The immensely talented British songstress Amy Winehouse exploded onto the scene as one of the greatest singers of her era with her 2006 album Back to Black, which featured the sharp, intensely personal hit single "Rehab." Only five years later, after frequent health problems and tabloid appearances, the woman whom Tony Bennett had praised as "one of the truest jazz singers I have ever heard" was dead of alcohol poisoning at age 27. Director Asif Kapadia (who also helmed the highly compelling documentary Senna) pieces together an in-depth account of her life and struggles in Amy, using old and new interviews with friends, family, collaborators, and Winehouse herself.
Winehouse's talent is clearly apparent in early performances at intimate clubs for small audiences and inside recording studios, and her private pain is captured in never-before-released pictures taken by friends. Various pundits and talking heads say that she was a star who simply shined too brightly before flaming out, and her personal and professional arcs tend to reflect that. Kapadia, however, makes it his mission to document Winehouse not as a cliché or a cautionary tale, but as a passionate, damaged, wickedly funny human being who happened to possess one of the most beautiful and original voices we've ever heard.
Lyrics Winehouse wrote for Back to Black and her 2003 debut album Frank float across the screen (and are backed by the accompanying audio of her sultry voice) as the documentary goes through the events that inspired those words. These formative moments, which influenced both her music and her eventual fate, frequently center on the two most important and toxic men in her life: her father Mitch and her lover/husband Blake Fielder-Civil. Mitch, directly addressed in the chorus of Amy's most famous song ("I ain't got the time/and if my daddy thinks I'm fine"), was a former taxi driver who cheated on Amy's mother throughout her childhood, and comes off as a coattail rider who became more concerned with his daughter's fame and career than her general well-being. Blake, the love of her life, eventually led her into a descent marked by heavy drug use, including crack cocaine and heroin. Coupled with her struggles with bulimia, excessive drinking, and resentment toward the overwhelming media attention her exemplary music brought her, Amy's downward spiral rapidly intensified as it built toward an all-too-familiar conclusion. The film is unnerving and brutally honest in showing viewers the demons that poisoned her career and eventually took her life.
It is fair to wonder, though, if the discomfort and sadness the documentary evokes means it was made too soon after Winehouse's death in 2011. The wounds are still fresh for Amy's friends and collaborators, who spent years trying to pull her away from her most destructive habits. A few scenes, including a controversial photo shoot with Terry Richardson and a look at Winehouse in the throes of addiction, may be difficult to stomach. Yet, ultimately, Kapadia's heart seems to be in the right place. Clips of personalities such as Jay Leno and Graham Norton commenting on Winehouse's proclivities and public appearances are painted as cruel rather than humorous, serving as an indictment on the relentless attention she received. Indeed, Amy tells journalist Garry Mulholland early on in her career, "I don't think I could handle [fame]. I'd go mad." It's an ominous point that is driven home several times throughout the course of the film.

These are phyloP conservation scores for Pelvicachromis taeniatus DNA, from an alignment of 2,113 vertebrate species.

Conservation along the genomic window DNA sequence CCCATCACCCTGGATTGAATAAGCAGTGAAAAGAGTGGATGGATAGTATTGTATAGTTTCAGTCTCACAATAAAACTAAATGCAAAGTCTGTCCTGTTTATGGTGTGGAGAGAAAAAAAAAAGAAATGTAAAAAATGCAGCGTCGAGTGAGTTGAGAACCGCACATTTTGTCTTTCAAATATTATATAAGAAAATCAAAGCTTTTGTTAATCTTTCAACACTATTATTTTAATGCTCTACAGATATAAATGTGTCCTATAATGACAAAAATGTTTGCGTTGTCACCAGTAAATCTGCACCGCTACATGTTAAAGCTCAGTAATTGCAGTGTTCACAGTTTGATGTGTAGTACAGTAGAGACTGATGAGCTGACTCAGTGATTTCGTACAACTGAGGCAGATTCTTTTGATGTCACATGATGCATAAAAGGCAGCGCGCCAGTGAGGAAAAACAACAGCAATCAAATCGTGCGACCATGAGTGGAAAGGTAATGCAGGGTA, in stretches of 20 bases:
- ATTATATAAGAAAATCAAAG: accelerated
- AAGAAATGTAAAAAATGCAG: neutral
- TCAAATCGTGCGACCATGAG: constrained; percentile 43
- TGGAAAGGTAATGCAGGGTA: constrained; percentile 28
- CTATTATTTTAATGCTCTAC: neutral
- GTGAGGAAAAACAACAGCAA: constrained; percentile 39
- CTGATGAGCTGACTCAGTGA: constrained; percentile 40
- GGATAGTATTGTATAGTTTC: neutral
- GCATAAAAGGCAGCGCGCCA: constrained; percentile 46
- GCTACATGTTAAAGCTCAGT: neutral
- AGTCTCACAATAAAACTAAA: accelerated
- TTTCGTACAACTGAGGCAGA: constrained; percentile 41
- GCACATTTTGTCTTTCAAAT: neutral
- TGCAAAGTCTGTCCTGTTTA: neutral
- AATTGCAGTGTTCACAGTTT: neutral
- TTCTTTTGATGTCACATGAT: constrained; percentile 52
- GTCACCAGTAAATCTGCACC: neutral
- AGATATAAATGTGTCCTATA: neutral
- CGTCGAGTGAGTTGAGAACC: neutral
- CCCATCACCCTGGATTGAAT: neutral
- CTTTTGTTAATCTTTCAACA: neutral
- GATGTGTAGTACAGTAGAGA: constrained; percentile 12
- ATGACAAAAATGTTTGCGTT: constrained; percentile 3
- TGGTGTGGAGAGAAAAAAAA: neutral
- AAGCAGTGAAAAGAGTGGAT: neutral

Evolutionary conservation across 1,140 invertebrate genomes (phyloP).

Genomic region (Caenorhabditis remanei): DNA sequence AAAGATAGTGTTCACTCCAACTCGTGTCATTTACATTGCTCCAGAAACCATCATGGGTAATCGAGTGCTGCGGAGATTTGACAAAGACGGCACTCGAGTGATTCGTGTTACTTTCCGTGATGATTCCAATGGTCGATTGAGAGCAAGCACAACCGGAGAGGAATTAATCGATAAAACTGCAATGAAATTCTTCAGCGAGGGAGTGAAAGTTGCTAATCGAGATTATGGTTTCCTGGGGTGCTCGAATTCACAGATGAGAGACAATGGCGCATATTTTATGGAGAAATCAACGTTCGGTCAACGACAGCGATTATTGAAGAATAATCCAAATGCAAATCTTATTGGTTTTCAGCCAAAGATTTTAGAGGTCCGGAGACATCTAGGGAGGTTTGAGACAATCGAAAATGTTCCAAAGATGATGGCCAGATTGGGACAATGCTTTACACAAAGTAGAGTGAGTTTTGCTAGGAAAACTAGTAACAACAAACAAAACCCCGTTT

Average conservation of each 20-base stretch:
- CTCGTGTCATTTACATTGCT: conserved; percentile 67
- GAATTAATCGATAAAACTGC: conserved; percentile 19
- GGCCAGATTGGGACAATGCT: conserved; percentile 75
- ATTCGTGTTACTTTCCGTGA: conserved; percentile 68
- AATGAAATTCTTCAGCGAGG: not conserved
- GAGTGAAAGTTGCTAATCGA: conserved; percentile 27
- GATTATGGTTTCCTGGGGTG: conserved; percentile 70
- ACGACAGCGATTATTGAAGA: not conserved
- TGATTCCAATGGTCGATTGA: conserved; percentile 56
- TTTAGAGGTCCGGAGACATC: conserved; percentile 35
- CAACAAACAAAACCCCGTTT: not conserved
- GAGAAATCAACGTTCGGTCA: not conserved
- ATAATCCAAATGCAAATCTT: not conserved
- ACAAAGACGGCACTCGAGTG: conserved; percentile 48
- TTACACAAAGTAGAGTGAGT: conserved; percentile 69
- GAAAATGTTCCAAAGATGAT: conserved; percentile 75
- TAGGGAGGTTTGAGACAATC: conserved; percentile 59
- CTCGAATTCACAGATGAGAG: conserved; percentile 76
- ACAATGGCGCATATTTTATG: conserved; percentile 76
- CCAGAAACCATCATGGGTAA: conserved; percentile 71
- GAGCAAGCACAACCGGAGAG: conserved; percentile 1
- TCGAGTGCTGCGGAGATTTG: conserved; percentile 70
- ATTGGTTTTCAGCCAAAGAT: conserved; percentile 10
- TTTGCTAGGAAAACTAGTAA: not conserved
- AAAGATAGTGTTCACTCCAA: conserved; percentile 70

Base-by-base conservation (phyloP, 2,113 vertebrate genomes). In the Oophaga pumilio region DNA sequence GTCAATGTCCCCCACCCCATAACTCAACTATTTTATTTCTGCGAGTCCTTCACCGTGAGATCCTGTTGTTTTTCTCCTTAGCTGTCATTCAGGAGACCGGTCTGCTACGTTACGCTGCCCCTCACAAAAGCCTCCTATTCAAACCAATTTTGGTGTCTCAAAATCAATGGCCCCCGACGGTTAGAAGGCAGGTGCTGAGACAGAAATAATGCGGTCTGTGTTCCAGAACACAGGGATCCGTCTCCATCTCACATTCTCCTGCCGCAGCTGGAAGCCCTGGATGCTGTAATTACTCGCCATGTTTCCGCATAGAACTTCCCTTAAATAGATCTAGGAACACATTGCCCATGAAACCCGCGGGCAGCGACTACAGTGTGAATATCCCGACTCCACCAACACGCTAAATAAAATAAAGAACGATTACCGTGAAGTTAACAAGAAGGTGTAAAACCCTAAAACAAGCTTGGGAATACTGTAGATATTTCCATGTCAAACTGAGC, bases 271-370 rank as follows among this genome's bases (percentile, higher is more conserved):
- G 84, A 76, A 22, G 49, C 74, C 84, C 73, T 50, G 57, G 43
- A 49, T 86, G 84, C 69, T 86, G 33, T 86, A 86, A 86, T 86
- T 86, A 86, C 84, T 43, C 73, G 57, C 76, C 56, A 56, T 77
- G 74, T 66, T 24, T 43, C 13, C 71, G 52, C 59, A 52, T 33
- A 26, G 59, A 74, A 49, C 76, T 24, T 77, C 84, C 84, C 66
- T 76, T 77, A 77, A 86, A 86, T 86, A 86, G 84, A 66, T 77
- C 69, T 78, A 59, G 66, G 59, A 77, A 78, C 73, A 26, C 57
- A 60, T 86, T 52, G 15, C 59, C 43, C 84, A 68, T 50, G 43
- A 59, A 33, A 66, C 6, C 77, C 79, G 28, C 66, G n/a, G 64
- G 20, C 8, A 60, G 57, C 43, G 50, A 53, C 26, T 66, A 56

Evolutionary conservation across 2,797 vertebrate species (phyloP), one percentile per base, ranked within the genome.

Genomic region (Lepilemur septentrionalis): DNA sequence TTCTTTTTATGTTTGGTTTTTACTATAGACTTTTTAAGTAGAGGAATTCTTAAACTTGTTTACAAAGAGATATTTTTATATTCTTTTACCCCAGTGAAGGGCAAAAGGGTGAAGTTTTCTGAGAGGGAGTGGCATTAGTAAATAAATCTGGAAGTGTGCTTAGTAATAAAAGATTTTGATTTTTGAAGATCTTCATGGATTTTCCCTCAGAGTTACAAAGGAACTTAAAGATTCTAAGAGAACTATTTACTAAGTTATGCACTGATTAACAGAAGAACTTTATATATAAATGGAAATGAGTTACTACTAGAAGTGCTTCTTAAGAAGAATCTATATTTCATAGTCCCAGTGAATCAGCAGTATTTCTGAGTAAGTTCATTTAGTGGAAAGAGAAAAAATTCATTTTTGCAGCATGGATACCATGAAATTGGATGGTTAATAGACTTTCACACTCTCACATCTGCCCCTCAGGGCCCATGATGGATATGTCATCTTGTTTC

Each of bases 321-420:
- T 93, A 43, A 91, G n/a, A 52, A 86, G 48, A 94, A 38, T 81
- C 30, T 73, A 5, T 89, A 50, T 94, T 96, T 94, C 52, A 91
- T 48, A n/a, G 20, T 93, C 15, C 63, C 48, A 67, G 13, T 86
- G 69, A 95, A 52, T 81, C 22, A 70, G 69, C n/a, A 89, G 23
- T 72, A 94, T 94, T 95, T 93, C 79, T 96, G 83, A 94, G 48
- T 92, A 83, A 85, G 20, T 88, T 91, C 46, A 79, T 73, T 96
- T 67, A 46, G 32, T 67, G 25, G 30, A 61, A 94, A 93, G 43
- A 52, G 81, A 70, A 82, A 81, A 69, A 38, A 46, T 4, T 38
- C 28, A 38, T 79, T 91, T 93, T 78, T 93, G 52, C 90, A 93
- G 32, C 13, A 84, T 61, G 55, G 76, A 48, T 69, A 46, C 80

Fortunately, there is enough of Amy at her best to paint a picture of the legend during her finest moments. Home videos taken by some of her closest friends show the always charismatic entertainer before the fame and beehive hairdo, effortlessly holding a room rapt with her presence or breaking into a Latin-tinged accent as she gives a pal a tour of her vacation home. Contributions from childhood chums prove invaluable to creating a full rendering of the personality behind the hits. And a bit of truly touching footage from shortly before her death shows Winehouse at a recording session with Bennett, one of her heroes and inspirations. Even during her lighter moments and early days as a singer-songwriter, it was clear that Winehouse was, as her good friend and former manager Nick Shymansky put it, "a complete force of nature."
The music world will bemoan losing Winehouse for many years to come, as her name is now scrawled next to Janis Joplin, Jimi Hendrix, and Kurt Cobain in the pantheon of geniuses who cause us to ponder the masterpieces we lost due to their early deaths. Kapadia's work makes it clear how much she will be missed, a singular, prodigal talent whose gifts on-stage wouldn't have been possible without the cocktail of blunt honesty, humor, sensuality, and vulnerability in her soul. This film is an inspiring and powerful testament to her humanity and art, both of which are embodied in a voice silenced far too soon, but one that will be remembered for years to come.